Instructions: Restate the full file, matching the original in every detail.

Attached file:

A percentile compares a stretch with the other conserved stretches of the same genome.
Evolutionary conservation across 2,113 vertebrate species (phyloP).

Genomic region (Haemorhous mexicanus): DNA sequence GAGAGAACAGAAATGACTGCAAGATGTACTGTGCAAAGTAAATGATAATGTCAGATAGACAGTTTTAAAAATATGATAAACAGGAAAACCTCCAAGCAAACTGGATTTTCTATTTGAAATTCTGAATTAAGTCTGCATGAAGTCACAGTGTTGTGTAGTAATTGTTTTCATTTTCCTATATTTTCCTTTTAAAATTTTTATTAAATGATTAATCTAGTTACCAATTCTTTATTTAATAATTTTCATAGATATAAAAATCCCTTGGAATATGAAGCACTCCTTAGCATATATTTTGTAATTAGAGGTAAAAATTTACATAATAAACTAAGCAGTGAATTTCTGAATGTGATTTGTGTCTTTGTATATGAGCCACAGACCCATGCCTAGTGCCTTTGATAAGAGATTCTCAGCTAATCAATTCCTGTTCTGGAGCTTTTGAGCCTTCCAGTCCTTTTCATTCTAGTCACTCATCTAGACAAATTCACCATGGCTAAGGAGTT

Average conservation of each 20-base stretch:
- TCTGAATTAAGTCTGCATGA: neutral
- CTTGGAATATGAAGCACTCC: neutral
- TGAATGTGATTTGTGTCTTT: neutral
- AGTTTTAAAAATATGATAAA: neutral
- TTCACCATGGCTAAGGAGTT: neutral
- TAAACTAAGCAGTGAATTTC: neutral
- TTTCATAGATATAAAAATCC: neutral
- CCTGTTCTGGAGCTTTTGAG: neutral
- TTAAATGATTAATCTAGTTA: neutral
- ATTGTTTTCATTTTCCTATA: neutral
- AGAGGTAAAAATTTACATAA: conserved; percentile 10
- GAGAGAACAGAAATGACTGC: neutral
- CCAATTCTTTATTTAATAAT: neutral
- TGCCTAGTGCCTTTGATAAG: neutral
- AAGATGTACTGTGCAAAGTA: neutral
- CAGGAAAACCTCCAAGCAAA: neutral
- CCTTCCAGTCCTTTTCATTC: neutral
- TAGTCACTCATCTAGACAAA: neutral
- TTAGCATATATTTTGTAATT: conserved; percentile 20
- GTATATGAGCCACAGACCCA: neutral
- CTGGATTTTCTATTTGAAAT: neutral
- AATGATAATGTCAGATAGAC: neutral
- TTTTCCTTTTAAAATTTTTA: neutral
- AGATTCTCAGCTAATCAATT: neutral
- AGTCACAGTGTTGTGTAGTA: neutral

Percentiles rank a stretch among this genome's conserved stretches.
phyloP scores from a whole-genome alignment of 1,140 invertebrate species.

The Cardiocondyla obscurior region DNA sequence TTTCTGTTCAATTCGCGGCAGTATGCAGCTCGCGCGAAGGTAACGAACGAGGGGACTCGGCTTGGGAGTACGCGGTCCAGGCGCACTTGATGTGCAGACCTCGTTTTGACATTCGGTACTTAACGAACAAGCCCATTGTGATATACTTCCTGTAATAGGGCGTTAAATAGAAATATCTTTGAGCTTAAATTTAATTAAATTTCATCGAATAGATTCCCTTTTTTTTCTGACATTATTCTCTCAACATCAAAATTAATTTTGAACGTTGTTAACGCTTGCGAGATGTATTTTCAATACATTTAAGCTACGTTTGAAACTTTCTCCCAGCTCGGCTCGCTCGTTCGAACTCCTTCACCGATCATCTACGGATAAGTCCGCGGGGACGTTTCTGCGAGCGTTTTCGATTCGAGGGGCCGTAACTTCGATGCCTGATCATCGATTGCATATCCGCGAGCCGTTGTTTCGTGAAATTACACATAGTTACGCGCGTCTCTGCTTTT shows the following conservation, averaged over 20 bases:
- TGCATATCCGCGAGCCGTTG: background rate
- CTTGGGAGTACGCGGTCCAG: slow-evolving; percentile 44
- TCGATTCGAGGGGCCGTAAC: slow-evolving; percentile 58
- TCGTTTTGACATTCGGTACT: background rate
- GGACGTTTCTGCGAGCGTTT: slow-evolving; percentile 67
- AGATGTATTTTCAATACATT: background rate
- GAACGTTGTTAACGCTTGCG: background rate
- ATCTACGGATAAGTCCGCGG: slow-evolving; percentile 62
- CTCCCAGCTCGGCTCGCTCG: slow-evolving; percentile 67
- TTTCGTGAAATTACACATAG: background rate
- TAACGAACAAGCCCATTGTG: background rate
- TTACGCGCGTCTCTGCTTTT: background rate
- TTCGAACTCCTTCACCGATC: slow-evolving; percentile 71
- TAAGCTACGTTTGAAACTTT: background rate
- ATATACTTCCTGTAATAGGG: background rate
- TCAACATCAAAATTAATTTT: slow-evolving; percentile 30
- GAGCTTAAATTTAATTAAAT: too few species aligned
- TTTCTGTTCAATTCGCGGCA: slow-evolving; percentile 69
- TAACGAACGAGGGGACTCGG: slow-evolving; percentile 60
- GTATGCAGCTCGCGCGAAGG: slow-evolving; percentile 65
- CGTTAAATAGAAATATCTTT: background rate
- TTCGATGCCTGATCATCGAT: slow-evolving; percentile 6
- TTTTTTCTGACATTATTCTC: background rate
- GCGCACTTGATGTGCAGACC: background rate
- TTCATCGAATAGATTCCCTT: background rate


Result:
A percentile compares a stretch with the other conserved stretches of the same genome.
Evolutionary conservation across 2,113 vertebrate species (phyloP).

Genomic region (Haemorhous mexicanus): DNA sequence GAGAGAACAGAAATGACTGCAAGATGTACTGTGCAAAGTAAATGATAATGTCAGATAGACAGTTTTAAAAATATGATAAACAGGAAAACCTCCAAGCAAACTGGATTTTCTATTTGAAATTCTGAATTAAGTCTGCATGAAGTCACAGTGTTGTGTAGTAATTGTTTTCATTTTCCTATATTTTCCTTTTAAAATTTTTATTAAATGATTAATCTAGTTACCAATTCTTTATTTAATAATTTTCATAGATATAAAAATCCCTTGGAATATGAAGCACTCCTTAGCATATATTTTGTAATTAGAGGTAAAAATTTACATAATAAACTAAGCAGTGAATTTCTGAATGTGATTTGTGTCTTTGTATATGAGCCACAGACCCATGCCTAGTGCCTTTGATAAGAGATTCTCAGCTAATCAATTCCTGTTCTGGAGCTTTTGAGCCTTCCAGTCCTTTTCATTCTAGTCACTCATCTAGACAAATTCACCATGGCTAAGGAGTT

Average conservation of each 20-base stretch:
- TCTGAATTAAGTCTGCATGA: neutral
- CTTGGAATATGAAGCACTCC: neutral
- TGAATGTGATTTGTGTCTTT: neutral
- AGTTTTAAAAATATGATAAA: neutral
- TTCACCATGGCTAAGGAGTT: neutral
- TAAACTAAGCAGTGAATTTC: neutral
- TTTCATAGATATAAAAATCC: neutral
- CCTGTTCTGGAGCTTTTGAG: neutral
- TTAAATGATTAATCTAGTTA: neutral
- ATTGTTTTCATTTTCCTATA: neutral
- AGAGGTAAAAATTTACATAA: conserved; percentile 10
- GAGAGAACAGAAATGACTGC: neutral
- CCAATTCTTTATTTAATAAT: neutral
- TGCCTAGTGCCTTTGATAAG: neutral
- AAGATGTACTGTGCAAAGTA: neutral
- CAGGAAAACCTCCAAGCAAA: neutral
- CCTTCCAGTCCTTTTCATTC: neutral
- TAGTCACTCATCTAGACAAA: neutral
- TTAGCATATATTTTGTAATT: conserved; percentile 20
- GTATATGAGCCACAGACCCA: neutral
- CTGGATTTTCTATTTGAAAT: neutral
- AATGATAATGTCAGATAGAC: neutral
- TTTTCCTTTTAAAATTTTTA: neutral
- AGATTCTCAGCTAATCAATT: neutral
- AGTCACAGTGTTGTGTAGTA: neutral

Percentiles rank a stretch among this genome's conserved stretches.
phyloP scores from a whole-genome alignment of 1,140 invertebrate species.

The Cardiocondyla obscurior region DNA sequence TTTCTGTTCAATTCGCGGCAGTATGCAGCTCGCGCGAAGGTAACGAACGAGGGGACTCGGCTTGGGAGTACGCGGTCCAGGCGCACTTGATGTGCAGACCTCGTTTTGACATTCGGTACTTAACGAACAAGCCCATTGTGATATACTTCCTGTAATAGGGCGTTAAATAGAAATATCTTTGAGCTTAAATTTAATTAAATTTCATCGAATAGATTCCCTTTTTTTTCTGACATTATTCTCTCAACATCAAAATTAATTTTGAACGTTGTTAACGCTTGCGAGATGTATTTTCAATACATTTAAGCTACGTTTGAAACTTTCTCCCAGCTCGGCTCGCTCGTTCGAACTCCTTCACCGATCATCTACGGATAAGTCCGCGGGGACGTTTCTGCGAGCGTTTTCGATTCGAGGGGCCGTAACTTCGATGCCTGATCATCGATTGCATATCCGCGAGCCGTTGTTTCGTGAAATTACACATAGTTACGCGCGTCTCTGCTTTT shows the following conservation, averaged over 20 bases:
- TGCATATCCGCGAGCCGTTG: background rate
- CTTGGGAGTACGCGGTCCAG: slow-evolving; percentile 44
- TCGATTCGAGGGGCCGTAAC: slow-evolving; percentile 58
- TCGTTTTGACATTCGGTACT: background rate
- GGACGTTTCTGCGAGCGTTT: slow-evolving; percentile 67
- AGATGTATTTTCAATACATT: background rate
- GAACGTTGTTAACGCTTGCG: background rate
- ATCTACGGATAAGTCCGCGG: slow-evolving; percentile 62
- CTCCCAGCTCGGCTCGCTCG: slow-evolving; percentile 67
- TTTCGTGAAATTACACATAG: background rate
- TAACGAACAAGCCCATTGTG: background rate
- TTACGCGCGTCTCTGCTTTT: background rate
- TTCGAACTCCTTCACCGATC: slow-evolving; percentile 71
- TAAGCTACGTTTGAAACTTT: background rate
- ATATACTTCCTGTAATAGGG: background rate
- TCAACATCAAAATTAATTTT: slow-evolving; percentile 30
- GAGCTTAAATTTAATTAAAT: too few species aligned
- TTTCTGTTCAATTCGCGGCA: slow-evolving; percentile 69
- TAACGAACGAGGGGACTCGG: slow-evolving; percentile 60
- GTATGCAGCTCGCGCGAAGG: slow-evolving; percentile 65
- CGTTAAATAGAAATATCTTT: background rate
- TTCGATGCCTGATCATCGAT: slow-evolving; percentile 6
- TTTTTTCTGACATTATTCTC: background rate
- GCGCACTTGATGTGCAGACC: background rate
- TTCATCGAATAGATTCCCTT: background rate